So, this is the unofficial official week of the “Santa Rally,” so says the history books. Christmas Eve performances left the broader stock market poised for a solid finish to this record-breaking year but thin conditions always make for a bit of a challenge, especially as volatile commodities markets missed the memo on holiday down-time.
One for the History Books? The Dow Jones Industrial Average (DJIA) scratched out its 37th record close for the year in a shortened Christmas Eve session. Ahead of that, it had closed above 18,000 for the first time ever earlier this week. You might find it interesting to know that the DJIA has been up in the year’s final five trading days 93 times in 117 years, or just shy of 80% of the time. Does the market have enough gas to hang there? Some fatigue may set in as this year’s pre-Christmas run in the DJIA was the strongest since 1991. Then again, few may be willing to step in front of this momentum. The broader S&P 500’s (SPX) five-day winning streak fizzled on Christmas Eve after fresh record highs for it too. It has logged 51 record highs this year.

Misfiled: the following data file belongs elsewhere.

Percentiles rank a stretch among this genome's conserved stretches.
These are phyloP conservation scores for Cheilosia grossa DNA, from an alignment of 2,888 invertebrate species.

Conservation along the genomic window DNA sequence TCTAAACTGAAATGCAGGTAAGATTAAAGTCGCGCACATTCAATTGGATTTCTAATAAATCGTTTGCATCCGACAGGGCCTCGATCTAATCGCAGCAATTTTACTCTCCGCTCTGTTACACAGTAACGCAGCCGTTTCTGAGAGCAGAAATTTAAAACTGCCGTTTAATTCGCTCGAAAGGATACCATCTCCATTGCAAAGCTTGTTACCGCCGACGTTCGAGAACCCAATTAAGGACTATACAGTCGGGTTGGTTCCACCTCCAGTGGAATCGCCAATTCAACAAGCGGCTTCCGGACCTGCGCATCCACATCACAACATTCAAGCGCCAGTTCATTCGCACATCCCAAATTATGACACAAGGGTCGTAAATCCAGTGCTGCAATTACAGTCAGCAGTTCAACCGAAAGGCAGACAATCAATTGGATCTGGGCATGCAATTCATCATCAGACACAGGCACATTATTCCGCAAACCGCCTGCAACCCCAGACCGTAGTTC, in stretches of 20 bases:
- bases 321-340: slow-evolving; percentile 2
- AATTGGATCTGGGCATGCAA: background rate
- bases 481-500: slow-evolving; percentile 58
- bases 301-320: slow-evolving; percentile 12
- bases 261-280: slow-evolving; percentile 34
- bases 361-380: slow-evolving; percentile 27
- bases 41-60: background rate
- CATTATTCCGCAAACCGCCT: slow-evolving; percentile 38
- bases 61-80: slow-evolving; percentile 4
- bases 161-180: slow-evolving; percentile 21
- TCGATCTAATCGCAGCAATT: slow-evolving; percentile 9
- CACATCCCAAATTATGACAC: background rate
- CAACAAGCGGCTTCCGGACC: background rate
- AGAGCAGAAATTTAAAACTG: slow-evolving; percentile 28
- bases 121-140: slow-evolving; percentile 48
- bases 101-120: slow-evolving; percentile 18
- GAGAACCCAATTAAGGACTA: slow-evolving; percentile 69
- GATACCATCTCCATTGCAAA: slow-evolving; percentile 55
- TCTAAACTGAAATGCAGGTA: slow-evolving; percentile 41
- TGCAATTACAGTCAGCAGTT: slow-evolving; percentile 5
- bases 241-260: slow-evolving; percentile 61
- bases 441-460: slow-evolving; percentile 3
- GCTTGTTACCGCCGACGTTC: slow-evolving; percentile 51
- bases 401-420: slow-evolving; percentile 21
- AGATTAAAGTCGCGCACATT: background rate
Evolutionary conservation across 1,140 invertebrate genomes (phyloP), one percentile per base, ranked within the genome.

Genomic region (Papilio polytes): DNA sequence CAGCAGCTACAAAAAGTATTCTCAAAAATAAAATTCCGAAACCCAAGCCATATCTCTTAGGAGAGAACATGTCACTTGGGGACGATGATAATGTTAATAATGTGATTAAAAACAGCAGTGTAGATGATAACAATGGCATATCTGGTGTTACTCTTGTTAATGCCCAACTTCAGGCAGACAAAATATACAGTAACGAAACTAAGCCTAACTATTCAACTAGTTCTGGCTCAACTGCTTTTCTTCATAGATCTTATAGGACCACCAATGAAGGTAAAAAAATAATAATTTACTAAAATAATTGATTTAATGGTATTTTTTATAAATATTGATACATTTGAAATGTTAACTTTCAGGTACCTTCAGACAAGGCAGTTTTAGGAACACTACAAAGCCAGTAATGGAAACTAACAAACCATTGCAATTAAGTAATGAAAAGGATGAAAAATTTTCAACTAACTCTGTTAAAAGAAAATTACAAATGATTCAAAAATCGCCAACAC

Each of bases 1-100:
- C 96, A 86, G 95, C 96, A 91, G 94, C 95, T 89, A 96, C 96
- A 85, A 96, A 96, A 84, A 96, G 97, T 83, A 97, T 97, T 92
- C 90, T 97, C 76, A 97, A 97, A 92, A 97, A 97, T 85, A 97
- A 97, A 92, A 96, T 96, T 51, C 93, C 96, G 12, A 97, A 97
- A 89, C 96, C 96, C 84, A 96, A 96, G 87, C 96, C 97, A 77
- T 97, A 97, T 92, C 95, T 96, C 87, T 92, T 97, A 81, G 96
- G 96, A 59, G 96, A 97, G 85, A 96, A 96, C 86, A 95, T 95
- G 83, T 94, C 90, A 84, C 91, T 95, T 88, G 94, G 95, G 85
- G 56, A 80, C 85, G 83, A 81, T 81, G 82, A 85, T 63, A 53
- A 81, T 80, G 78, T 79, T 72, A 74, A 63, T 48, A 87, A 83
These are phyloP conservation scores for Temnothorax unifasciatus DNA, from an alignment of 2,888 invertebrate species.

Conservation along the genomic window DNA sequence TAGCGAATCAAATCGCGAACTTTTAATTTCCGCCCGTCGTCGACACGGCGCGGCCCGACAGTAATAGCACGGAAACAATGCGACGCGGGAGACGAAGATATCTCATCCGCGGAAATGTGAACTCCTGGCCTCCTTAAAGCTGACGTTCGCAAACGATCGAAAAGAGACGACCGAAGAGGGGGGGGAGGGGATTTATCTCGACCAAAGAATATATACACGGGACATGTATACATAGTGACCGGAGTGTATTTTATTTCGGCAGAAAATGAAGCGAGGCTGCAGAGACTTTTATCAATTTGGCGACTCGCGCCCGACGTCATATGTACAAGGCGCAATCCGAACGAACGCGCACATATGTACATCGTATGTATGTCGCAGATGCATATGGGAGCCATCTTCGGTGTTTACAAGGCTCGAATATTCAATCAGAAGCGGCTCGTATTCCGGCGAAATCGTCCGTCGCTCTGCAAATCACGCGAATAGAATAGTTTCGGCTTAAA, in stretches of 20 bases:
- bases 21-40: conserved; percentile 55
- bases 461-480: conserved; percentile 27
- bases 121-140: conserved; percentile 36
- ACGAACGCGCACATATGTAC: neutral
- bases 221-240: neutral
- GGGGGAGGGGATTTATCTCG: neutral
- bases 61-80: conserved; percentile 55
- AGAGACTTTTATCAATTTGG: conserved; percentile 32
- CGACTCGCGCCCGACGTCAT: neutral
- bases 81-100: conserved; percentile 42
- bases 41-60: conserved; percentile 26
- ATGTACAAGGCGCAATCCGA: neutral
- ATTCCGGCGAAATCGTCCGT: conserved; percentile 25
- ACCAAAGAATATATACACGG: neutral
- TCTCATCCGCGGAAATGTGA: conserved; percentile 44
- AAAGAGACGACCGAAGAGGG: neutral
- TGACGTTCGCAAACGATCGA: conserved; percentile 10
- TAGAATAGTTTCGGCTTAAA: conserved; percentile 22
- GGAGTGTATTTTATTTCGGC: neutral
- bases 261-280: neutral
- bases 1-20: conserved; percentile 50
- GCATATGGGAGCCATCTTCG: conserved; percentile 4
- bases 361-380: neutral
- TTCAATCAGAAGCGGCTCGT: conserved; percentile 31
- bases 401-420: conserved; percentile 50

Is Crude the Market to Watch? With stock activity slowed to a crawl, investors might find a nibble of news out of the energy space. Crude oil prices were up over 1% in early trading Friday after an over 2% pounding on Christmas Eve on a surprise inventory build. The battered market found some traction amid concerns about Libyan supply amid fighting around its biggest port. Separately, Saudi Arabia projected a huge drop in revenue for 2015 due to lower oil prices. But traders found an interesting nugget in that story — a former economic adviser told Bloomberg News that projection assumes $80-a-barrel oil. Keep in mind, U.S.-traded oil futures stood near $56 a barrel early Friday, with Europe-traded Brent just above $60.
News Will Find You. Few companies are issuing stock-driving news but sometimes the news is unavoidable. Sony (SNE) has been dominating the headlines this week with the controversy (no such thing as bad publicity?) around its reported hack related to its controversial comedic film “The Interview,” finally released in dribs and drabs over the holiday including in direct download. But it looks like the reach of that event may have spoiled a few Christmas afternoons for kids that opened their new PlayStation, also from Sony, or Microsoft’s (MSFT) Xbox. Both companies confirm network issues that affected online assistance to set up new gaming systems, with limited access returned by Friday morning. Neither said why exactly, but some hackers took credit for the interference on Twitter (TWTR). It could be hard to put much of a positive spin on that publicity.